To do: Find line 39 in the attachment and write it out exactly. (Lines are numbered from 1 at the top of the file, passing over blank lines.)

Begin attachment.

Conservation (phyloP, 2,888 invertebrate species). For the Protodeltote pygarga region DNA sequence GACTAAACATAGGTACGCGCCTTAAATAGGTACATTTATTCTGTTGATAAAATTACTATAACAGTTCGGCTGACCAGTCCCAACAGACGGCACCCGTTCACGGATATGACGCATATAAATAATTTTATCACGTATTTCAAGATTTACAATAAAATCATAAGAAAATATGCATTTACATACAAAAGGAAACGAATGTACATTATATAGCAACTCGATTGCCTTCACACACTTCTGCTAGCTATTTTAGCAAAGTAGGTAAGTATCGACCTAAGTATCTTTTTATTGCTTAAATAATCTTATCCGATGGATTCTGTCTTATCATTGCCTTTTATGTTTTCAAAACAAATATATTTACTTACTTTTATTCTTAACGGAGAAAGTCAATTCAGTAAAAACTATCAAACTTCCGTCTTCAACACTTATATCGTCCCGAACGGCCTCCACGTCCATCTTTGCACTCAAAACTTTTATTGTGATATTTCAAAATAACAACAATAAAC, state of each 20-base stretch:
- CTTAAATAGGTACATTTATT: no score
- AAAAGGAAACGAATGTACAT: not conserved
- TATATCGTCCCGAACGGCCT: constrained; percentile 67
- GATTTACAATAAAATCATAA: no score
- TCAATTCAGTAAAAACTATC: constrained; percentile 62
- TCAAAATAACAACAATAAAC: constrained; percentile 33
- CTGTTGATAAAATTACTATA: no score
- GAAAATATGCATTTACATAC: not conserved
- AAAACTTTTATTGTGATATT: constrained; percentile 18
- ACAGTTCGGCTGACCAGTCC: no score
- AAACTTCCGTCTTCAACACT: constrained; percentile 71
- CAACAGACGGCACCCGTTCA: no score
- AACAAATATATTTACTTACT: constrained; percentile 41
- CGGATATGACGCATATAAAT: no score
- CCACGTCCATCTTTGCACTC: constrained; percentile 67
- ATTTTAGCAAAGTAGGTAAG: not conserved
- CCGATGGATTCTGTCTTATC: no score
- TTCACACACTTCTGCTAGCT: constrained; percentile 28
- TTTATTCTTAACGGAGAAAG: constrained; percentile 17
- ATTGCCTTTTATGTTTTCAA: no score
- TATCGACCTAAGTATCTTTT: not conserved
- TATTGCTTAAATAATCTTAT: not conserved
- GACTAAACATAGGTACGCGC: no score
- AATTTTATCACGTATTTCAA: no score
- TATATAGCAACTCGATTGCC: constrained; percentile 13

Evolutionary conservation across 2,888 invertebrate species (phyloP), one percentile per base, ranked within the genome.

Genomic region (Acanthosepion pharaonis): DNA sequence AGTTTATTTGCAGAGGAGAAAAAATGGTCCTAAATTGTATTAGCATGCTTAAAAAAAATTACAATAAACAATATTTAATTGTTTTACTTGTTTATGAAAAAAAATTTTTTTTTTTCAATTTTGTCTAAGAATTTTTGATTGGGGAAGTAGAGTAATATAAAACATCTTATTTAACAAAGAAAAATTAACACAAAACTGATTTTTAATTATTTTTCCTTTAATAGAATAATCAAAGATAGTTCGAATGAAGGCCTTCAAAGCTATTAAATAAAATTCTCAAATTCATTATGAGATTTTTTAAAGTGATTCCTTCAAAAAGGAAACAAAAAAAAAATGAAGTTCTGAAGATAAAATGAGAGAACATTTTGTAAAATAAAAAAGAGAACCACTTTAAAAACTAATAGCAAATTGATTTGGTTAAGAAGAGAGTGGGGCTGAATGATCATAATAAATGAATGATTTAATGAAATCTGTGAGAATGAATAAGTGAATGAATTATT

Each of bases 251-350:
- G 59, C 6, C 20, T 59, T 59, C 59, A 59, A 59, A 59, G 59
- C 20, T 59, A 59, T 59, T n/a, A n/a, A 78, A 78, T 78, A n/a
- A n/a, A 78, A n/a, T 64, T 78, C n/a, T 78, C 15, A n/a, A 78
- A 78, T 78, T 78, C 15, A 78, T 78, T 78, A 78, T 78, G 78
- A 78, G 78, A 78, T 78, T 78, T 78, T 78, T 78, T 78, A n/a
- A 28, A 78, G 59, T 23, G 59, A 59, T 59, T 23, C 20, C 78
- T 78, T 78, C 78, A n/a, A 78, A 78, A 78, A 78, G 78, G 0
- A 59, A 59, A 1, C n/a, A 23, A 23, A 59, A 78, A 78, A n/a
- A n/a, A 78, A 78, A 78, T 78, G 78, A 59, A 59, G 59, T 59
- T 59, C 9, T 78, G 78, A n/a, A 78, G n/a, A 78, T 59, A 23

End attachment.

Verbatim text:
- T 59, C 9, T 78, G 78, A n/a, A 78, G n/a, A 78, T 59, A 23